TAKING IT TO PARLIAMENT: Don Page speakings at his party celebration on Saturday night in Ballina expressed disappointment at t
TAKING IT TO PARLIAMENT: Don Page speakings at his party celebration on Saturday night in Ballina expressed disappointment at t

Negative ads ?wrong

By ALEX EASTON

alex.easton@northernstar.com.au

BALLINA MP Don Page says he will push for new laws governing election advertising, after blaming the Coalition's election loss on Labor's negative advertising campaign.

Mr Page accused Labor of deliberately misleading voters in advertisements claiming the teachers, police and nurses would have been among the 20,000 public service employees sacked by a Coalition Government.

While congratulating local candidates on running a clean campaign, Mr Page said the negative statewide ads, combined with a fear campaign on industrial relations, had played a major role in the Coalition's defeat.

"It's appalling that political advertising is not subject to legislation on misleading advertising," Mr Page told supporters on Saturday night.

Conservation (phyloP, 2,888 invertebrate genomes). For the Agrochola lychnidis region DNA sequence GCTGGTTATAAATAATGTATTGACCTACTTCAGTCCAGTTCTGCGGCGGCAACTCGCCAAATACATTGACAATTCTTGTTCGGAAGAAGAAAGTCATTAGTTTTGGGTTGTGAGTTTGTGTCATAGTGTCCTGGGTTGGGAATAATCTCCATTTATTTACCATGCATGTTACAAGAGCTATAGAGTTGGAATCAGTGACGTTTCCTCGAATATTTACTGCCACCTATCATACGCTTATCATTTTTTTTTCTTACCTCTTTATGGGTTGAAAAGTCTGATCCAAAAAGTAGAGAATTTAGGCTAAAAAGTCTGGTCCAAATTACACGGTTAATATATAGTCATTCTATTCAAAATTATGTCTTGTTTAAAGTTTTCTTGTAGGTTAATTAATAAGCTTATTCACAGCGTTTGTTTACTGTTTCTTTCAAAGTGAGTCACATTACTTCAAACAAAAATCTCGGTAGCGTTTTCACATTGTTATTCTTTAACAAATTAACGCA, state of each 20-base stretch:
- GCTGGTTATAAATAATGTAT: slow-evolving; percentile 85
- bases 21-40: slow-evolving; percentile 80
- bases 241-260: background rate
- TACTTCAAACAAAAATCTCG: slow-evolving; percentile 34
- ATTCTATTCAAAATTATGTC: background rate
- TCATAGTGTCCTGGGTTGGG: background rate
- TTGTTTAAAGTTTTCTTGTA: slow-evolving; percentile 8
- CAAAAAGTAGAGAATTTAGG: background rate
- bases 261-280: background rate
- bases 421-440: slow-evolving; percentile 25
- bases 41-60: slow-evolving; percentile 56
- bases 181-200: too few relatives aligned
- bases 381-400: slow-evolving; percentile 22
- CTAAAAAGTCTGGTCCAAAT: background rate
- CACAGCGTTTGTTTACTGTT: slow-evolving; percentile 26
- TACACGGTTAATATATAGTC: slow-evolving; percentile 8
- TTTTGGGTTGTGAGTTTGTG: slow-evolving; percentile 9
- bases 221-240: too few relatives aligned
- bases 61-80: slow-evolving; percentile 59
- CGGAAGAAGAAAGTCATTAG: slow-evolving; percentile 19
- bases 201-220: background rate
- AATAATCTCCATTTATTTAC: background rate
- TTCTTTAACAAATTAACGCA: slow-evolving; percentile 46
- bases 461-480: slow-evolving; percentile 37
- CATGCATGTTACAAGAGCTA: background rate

"We live in a democracy where messages are important, but we don't have legislation that protects the public from people who want to perpetrate lies.

"That has to be a priority for us, so we can never have a campaign like this again."

Speaking yesterday, Mr Page conceded it would be difficult to get that legislation through Parliament unless Labor decided to back it.

However, he said he would begin discussions with his colleagues on a Private Member's Bill as soon as Parliament resumes.

"There needs to be a high level of accountability (on advertising), especially 12 months out from an elec- tion," he said. "The Electoral Commission needs stricter rules."

Those stricter rules should apply to political advertising at all levels of government, Mr Page said.

Ballina Labor candidate Melanie Doriean agreed the advertising campaign had been negative, but said it was no more negative than the Coalition attacks on former Federal ALP leader Mark Latham ahead of the 2004 Federal election.

Lismore Labor candidate Peter Lanyon joined Mr Page in condemning the ads, saying both sides of politics had resorted to 'disgusting' advertising and had exaggerated their attacks in a bid to beat their opponent.

However, he also defended the claims in the job-cuts ads, saying they would have been made in a context of Labor solidarity with all public service workers.



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